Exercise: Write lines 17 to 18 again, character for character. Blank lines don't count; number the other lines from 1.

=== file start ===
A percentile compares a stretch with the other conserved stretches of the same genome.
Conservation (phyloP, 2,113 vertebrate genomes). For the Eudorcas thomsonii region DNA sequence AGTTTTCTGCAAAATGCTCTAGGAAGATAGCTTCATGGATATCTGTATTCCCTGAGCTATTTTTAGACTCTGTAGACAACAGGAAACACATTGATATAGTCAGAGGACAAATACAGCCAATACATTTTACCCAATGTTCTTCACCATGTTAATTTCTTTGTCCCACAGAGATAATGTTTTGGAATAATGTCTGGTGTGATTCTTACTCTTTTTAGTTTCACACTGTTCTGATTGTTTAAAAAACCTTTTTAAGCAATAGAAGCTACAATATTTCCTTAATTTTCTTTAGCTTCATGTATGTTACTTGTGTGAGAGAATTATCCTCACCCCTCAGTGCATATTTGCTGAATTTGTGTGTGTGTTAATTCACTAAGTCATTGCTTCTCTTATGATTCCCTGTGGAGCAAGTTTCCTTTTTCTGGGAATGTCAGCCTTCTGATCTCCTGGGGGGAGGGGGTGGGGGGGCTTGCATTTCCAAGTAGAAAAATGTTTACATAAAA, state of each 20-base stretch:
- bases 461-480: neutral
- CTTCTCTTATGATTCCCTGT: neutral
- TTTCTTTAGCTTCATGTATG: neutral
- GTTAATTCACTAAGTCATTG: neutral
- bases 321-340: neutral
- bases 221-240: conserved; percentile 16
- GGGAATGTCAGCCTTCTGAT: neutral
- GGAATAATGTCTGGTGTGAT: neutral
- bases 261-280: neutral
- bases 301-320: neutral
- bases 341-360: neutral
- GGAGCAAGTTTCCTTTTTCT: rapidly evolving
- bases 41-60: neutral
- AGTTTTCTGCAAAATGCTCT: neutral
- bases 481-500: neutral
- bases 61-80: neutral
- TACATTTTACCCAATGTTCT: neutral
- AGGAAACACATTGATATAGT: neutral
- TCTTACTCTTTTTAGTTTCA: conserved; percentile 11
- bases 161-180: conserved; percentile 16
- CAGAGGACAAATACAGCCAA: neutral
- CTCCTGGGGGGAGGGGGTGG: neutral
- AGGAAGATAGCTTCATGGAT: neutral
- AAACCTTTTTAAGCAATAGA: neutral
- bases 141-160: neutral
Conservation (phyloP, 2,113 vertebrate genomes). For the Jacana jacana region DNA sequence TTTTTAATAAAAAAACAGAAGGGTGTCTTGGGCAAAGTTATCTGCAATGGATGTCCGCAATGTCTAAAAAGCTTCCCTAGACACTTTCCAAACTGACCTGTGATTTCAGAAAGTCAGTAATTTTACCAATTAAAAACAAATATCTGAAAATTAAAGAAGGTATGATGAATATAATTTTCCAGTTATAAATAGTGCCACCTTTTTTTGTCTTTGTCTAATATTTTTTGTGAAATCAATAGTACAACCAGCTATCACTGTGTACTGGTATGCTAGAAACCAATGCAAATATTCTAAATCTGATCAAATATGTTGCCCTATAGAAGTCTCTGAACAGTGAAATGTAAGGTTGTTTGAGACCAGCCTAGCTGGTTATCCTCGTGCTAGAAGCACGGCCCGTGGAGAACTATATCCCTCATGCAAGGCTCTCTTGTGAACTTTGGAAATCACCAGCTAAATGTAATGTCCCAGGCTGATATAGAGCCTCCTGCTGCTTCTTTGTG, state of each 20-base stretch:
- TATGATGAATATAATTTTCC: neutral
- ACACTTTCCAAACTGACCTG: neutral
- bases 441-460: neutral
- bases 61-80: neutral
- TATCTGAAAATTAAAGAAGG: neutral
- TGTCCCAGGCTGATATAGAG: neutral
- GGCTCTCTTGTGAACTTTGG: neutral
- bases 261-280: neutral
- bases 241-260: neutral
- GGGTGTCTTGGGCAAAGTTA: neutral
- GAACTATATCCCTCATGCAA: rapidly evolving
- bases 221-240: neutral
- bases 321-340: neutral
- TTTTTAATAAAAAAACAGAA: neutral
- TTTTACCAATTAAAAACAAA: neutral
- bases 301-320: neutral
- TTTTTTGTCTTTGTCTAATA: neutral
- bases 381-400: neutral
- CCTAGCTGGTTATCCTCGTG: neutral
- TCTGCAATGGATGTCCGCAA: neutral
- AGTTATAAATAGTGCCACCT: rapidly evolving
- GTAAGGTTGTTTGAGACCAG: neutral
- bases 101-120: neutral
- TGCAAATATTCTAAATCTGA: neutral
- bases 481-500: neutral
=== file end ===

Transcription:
- bases 481-500: neutral
- bases 61-80: neutral